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Race And Greed In Dixie

The uproar over Howard Dean's comment that he wants to be the candidate for guys with Confederate flags on their pickup trucks has largely blown over for the moment, but I want to raise the topic again, and make a more straightforwardly political post than I have been doing of late.

My initial reaction when I heard of the incident was to defend Dean. And I still think that the initial line of criticism -- that Dean was endorsing the flag and the racism that it stands for (in the minds of Northerners and blacks, at least) -- was off base. It's the second line of criticism -- that Dean was stereotyping white southerners by using the image of a guy with a Confederate flag on his pickup truck to represent them -- that made me think.

The thrust of Dean's argument, which has garnered a lot of approval, is this: working-class white southerners would benefit from Democratic programs like progressive taxation, universal health care, strong public education, etc. But the Republican "southern strategy" has won them over to the GOP by playing to these people's racism.

I don't deny that racism is a major problem in this country, south and north. And there is certainly a segment of the southern white population that is driven away from the Democrats due to their stand on racial issues. But I'm skeptical that racism alone is sufficient to explain southerners' allegiance to the Republican party. The equation has to be expanded to include a multitude of cultural issues -- religion in public life, abortion, gay rights (or the lack thereof), etc. Curing southern whites of their racism won't do the Democrats any good if the number one concern of the voters in question is that their candidate be pro-life.

At this point I still accepted that working class southern whites would benefit from Democratic policies (indeed, that would be part of the reason I support those policies, in addition to the way they benefit working class whites in the north and west, and working class non-whites everywhere). But I realized there was an unstated corollary to this point: people ought to vote in their economic self-interest. The Dean analysis assumed that people would vote for their economic self-interest unless distracted by something else (such as race). This "class interest" model fits with Democrats' (accurate) perception of the workings of crony capitalism, in which tycoons bounce back and forth between free market rhetoric and asking the government for favors, depending on which strategy will make them the most money. ("Class interest" is a Marxist term, but there are roots here in classical liberalism. Much like Adam Smith argued that the market allows people's pursuit of their self-interest to result in the good of society, in a perfect democracy the outcome that's best for the most people will be selected if each person votes for what benefits them personally.)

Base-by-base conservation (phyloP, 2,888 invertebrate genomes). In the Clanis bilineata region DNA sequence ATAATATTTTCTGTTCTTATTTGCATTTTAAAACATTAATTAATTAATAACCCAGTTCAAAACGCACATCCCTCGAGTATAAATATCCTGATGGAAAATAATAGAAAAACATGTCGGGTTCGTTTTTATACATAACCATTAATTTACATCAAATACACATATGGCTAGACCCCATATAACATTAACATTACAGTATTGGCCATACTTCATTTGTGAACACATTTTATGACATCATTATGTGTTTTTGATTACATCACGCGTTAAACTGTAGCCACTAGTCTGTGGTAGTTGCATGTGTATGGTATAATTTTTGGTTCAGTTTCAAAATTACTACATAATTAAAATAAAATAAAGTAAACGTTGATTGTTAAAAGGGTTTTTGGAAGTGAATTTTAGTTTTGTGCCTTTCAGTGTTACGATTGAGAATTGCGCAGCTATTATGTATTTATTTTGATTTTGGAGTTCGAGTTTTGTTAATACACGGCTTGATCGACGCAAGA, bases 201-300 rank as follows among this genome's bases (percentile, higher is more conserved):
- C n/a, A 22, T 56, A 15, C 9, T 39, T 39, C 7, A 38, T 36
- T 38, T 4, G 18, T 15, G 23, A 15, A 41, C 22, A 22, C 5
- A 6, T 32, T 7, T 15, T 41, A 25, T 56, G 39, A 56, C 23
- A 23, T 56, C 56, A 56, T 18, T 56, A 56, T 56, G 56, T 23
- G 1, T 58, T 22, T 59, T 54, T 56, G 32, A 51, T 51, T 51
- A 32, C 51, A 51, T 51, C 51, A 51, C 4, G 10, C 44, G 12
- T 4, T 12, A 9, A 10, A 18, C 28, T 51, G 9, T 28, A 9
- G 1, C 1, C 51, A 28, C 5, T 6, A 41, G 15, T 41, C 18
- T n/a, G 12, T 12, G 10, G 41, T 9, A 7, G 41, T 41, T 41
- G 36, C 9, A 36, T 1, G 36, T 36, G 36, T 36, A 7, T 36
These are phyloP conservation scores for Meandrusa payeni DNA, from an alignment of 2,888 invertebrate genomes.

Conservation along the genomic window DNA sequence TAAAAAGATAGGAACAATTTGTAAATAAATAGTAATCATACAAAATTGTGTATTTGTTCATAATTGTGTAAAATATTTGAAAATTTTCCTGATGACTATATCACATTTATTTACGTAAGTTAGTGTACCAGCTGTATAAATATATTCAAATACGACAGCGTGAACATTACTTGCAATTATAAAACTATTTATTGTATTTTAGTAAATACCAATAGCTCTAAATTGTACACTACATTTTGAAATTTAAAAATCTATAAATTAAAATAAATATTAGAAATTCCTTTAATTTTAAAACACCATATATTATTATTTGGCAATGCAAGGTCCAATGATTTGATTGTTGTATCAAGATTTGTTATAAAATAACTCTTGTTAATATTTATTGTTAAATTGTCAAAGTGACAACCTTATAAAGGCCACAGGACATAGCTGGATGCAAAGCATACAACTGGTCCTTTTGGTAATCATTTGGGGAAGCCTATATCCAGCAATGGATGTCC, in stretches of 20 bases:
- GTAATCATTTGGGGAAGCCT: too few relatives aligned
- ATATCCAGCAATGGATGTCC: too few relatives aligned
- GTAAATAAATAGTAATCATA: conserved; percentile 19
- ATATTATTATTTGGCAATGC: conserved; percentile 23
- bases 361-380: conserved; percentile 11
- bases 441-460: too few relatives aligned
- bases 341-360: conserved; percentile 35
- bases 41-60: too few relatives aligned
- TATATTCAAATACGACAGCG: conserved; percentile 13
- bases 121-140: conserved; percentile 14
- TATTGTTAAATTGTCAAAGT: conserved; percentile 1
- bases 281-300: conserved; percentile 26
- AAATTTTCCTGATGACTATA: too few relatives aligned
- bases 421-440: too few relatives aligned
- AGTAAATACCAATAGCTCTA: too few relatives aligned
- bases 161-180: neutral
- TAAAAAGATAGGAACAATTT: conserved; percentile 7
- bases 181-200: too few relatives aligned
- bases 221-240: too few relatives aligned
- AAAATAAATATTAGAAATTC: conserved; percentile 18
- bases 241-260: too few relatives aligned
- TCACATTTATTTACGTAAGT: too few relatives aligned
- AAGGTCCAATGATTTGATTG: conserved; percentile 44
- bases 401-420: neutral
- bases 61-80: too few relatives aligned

I don't know that we can presume that class interest operates this way for working class Republicans from any region. I recall a conversation I had once with my dad, who's a lifelong Republican of moderate means. We were discussing some people we know who had far more money than they needed, and who spent it on things like extravagant vacations. My reaction was that there were so many more productive things for society that they could be doing with that money. My dad, on the other hand, said something to the effect of "well, they worked hard for that money, so I guess they can do what they want with it." His sense of justice (a particular quasi-libertarian sort of justice) was paramount. The relevance to the Dean issue is this: while Republican policies may not be in working class people's self-interest, those policies do have appeal to those voters independent of any cultural policies that they may come packaged with. White southerners think it's proper that the government tax less and spend less, and vote based on that. Thus, it's not enough (or even necessary) for the Democrats to point out that white southerners would be better off with a Democrat in office, they have to make the case that Democratic policies are just.

My point may be clearer if we consider the case of the rich Democrat. The class interest idea effectively approves of rich people voting Republican -- after all, to vote for the party of progressive taxation and regulation of business is against their economic self-interest. And it's doubtful that Democrats have simply duped some rich people into supporting them through appeals to cultural issues. Democrats think it's perfectly understandable for a rich person to support a liberal economic policy out of a sense of justice toward the less-well-off (as do rich conservatives -- it's conceivable that for many people there can be a coincidental, rather than causal, relationship between "policies I think are just" and "policies that benefit me").

People do vote with their pocketbooks, and may use their own prosperity to judge whether the incumbent has been successful in managing the economy. But in considering which policy is desirable, a person's sense of justice can easily take precendence. The problem with the Dean analysis is less that it assumes southerners are racists and more that it assumes that they're greedy.


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